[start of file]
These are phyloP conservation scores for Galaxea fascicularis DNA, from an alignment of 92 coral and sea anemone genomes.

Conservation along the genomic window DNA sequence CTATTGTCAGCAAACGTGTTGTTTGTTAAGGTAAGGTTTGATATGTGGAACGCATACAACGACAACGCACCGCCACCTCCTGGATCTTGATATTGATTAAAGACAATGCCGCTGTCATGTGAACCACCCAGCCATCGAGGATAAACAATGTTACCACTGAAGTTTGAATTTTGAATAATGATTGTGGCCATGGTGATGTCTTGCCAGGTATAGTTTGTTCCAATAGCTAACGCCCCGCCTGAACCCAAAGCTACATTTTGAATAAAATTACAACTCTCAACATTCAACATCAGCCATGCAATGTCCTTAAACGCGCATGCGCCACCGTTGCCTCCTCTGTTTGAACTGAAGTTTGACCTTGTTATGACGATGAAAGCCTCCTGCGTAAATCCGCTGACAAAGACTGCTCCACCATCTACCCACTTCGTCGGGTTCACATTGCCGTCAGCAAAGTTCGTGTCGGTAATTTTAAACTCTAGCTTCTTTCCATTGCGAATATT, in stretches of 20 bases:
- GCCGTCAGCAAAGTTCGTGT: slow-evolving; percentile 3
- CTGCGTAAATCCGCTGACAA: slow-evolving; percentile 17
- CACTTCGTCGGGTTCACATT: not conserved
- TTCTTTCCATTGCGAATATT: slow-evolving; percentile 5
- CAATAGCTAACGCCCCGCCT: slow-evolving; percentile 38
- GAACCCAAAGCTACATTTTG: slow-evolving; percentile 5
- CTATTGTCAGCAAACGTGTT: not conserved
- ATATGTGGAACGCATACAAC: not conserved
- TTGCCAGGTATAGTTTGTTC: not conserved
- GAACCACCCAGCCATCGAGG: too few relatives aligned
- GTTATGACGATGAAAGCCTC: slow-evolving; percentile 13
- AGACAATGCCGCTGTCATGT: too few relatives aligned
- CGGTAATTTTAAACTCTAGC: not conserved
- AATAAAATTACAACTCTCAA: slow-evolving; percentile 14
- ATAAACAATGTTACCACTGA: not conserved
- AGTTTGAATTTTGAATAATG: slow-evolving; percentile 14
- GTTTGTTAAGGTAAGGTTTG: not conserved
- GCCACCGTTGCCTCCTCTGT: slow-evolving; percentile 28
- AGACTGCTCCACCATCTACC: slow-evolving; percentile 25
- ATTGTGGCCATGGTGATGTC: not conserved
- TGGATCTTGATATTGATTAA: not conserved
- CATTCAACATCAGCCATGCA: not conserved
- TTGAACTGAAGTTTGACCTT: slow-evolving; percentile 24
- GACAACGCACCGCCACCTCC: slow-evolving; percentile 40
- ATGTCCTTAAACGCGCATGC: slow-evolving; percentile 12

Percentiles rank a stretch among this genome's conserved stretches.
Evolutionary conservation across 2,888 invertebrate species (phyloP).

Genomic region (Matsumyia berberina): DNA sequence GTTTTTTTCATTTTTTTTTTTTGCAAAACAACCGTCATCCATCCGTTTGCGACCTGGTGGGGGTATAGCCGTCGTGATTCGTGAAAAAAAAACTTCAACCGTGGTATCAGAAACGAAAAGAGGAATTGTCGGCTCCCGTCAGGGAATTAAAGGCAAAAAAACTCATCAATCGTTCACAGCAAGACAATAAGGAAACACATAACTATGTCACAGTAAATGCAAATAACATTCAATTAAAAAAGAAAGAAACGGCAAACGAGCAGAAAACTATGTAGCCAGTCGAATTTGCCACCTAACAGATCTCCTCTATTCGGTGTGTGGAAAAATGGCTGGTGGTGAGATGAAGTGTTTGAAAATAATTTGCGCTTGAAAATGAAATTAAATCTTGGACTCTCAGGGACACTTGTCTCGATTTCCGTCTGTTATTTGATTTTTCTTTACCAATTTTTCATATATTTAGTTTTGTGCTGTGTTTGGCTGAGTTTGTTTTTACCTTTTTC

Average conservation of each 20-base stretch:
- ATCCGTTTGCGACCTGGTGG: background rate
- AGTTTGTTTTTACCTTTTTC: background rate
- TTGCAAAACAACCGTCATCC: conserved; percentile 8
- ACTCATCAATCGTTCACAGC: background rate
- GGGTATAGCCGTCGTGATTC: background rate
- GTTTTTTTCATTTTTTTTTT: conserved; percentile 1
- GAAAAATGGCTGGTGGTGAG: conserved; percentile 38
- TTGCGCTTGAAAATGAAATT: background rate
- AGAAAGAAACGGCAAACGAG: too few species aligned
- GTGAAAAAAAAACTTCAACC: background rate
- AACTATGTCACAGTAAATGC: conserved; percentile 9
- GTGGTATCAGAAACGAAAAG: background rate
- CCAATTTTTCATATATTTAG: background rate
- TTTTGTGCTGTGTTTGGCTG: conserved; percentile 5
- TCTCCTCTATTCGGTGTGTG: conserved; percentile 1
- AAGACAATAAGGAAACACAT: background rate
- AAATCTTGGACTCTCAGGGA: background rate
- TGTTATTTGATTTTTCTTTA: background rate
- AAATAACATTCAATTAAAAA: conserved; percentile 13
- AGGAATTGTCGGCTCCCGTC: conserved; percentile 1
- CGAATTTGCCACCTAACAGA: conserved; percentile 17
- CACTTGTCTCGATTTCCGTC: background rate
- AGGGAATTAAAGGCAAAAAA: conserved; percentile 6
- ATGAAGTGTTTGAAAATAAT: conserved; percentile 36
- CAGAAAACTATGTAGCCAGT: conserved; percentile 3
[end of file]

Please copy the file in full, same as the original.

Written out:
These are phyloP conservation scores for Galaxea fascicularis DNA, from an alignment of 92 coral and sea anemone genomes.

Conservation along the genomic window DNA sequence CTATTGTCAGCAAACGTGTTGTTTGTTAAGGTAAGGTTTGATATGTGGAACGCATACAACGACAACGCACCGCCACCTCCTGGATCTTGATATTGATTAAAGACAATGCCGCTGTCATGTGAACCACCCAGCCATCGAGGATAAACAATGTTACCACTGAAGTTTGAATTTTGAATAATGATTGTGGCCATGGTGATGTCTTGCCAGGTATAGTTTGTTCCAATAGCTAACGCCCCGCCTGAACCCAAAGCTACATTTTGAATAAAATTACAACTCTCAACATTCAACATCAGCCATGCAATGTCCTTAAACGCGCATGCGCCACCGTTGCCTCCTCTGTTTGAACTGAAGTTTGACCTTGTTATGACGATGAAAGCCTCCTGCGTAAATCCGCTGACAAAGACTGCTCCACCATCTACCCACTTCGTCGGGTTCACATTGCCGTCAGCAAAGTTCGTGTCGGTAATTTTAAACTCTAGCTTCTTTCCATTGCGAATATT, in stretches of 20 bases:
- GCCGTCAGCAAAGTTCGTGT: slow-evolving; percentile 3
- CTGCGTAAATCCGCTGACAA: slow-evolving; percentile 17
- CACTTCGTCGGGTTCACATT: not conserved
- TTCTTTCCATTGCGAATATT: slow-evolving; percentile 5
- CAATAGCTAACGCCCCGCCT: slow-evolving; percentile 38
- GAACCCAAAGCTACATTTTG: slow-evolving; percentile 5
- CTATTGTCAGCAAACGTGTT: not conserved
- ATATGTGGAACGCATACAAC: not conserved
- TTGCCAGGTATAGTTTGTTC: not conserved
- GAACCACCCAGCCATCGAGG: too few relatives aligned
- GTTATGACGATGAAAGCCTC: slow-evolving; percentile 13
- AGACAATGCCGCTGTCATGT: too few relatives aligned
- CGGTAATTTTAAACTCTAGC: not conserved
- AATAAAATTACAACTCTCAA: slow-evolving; percentile 14
- ATAAACAATGTTACCACTGA: not conserved
- AGTTTGAATTTTGAATAATG: slow-evolving; percentile 14
- GTTTGTTAAGGTAAGGTTTG: not conserved
- GCCACCGTTGCCTCCTCTGT: slow-evolving; percentile 28
- AGACTGCTCCACCATCTACC: slow-evolving; percentile 25
- ATTGTGGCCATGGTGATGTC: not conserved
- TGGATCTTGATATTGATTAA: not conserved
- CATTCAACATCAGCCATGCA: not conserved
- TTGAACTGAAGTTTGACCTT: slow-evolving; percentile 24
- GACAACGCACCGCCACCTCC: slow-evolving; percentile 40
- ATGTCCTTAAACGCGCATGC: slow-evolving; percentile 12

Percentiles rank a stretch among this genome's conserved stretches.
Evolutionary conservation across 2,888 invertebrate species (phyloP).

Genomic region (Matsumyia berberina): DNA sequence GTTTTTTTCATTTTTTTTTTTTGCAAAACAACCGTCATCCATCCGTTTGCGACCTGGTGGGGGTATAGCCGTCGTGATTCGTGAAAAAAAAACTTCAACCGTGGTATCAGAAACGAAAAGAGGAATTGTCGGCTCCCGTCAGGGAATTAAAGGCAAAAAAACTCATCAATCGTTCACAGCAAGACAATAAGGAAACACATAACTATGTCACAGTAAATGCAAATAACATTCAATTAAAAAAGAAAGAAACGGCAAACGAGCAGAAAACTATGTAGCCAGTCGAATTTGCCACCTAACAGATCTCCTCTATTCGGTGTGTGGAAAAATGGCTGGTGGTGAGATGAAGTGTTTGAAAATAATTTGCGCTTGAAAATGAAATTAAATCTTGGACTCTCAGGGACACTTGTCTCGATTTCCGTCTGTTATTTGATTTTTCTTTACCAATTTTTCATATATTTAGTTTTGTGCTGTGTTTGGCTGAGTTTGTTTTTACCTTTTTC

Average conservation of each 20-base stretch:
- ATCCGTTTGCGACCTGGTGG: background rate
- AGTTTGTTTTTACCTTTTTC: background rate
- TTGCAAAACAACCGTCATCC: conserved; percentile 8
- ACTCATCAATCGTTCACAGC: background rate
- GGGTATAGCCGTCGTGATTC: background rate
- GTTTTTTTCATTTTTTTTTT: conserved; percentile 1
- GAAAAATGGCTGGTGGTGAG: conserved; percentile 38
- TTGCGCTTGAAAATGAAATT: background rate
- AGAAAGAAACGGCAAACGAG: too few species aligned
- GTGAAAAAAAAACTTCAACC: background rate
- AACTATGTCACAGTAAATGC: conserved; percentile 9
- GTGGTATCAGAAACGAAAAG: background rate
- CCAATTTTTCATATATTTAG: background rate
- TTTTGTGCTGTGTTTGGCTG: conserved; percentile 5
- TCTCCTCTATTCGGTGTGTG: conserved; percentile 1
- AAGACAATAAGGAAACACAT: background rate
- AAATCTTGGACTCTCAGGGA: background rate
- TGTTATTTGATTTTTCTTTA: background rate
- AAATAACATTCAATTAAAAA: conserved; percentile 13
- AGGAATTGTCGGCTCCCGTC: conserved; percentile 1
- CGAATTTGCCACCTAACAGA: conserved; percentile 17
- CACTTGTCTCGATTTCCGTC: background rate
- AGGGAATTAAAGGCAAAAAA: conserved; percentile 6
- ATGAAGTGTTTGAAAATAAT: conserved; percentile 36
- CAGAAAACTATGTAGCCAGT: conserved; percentile 3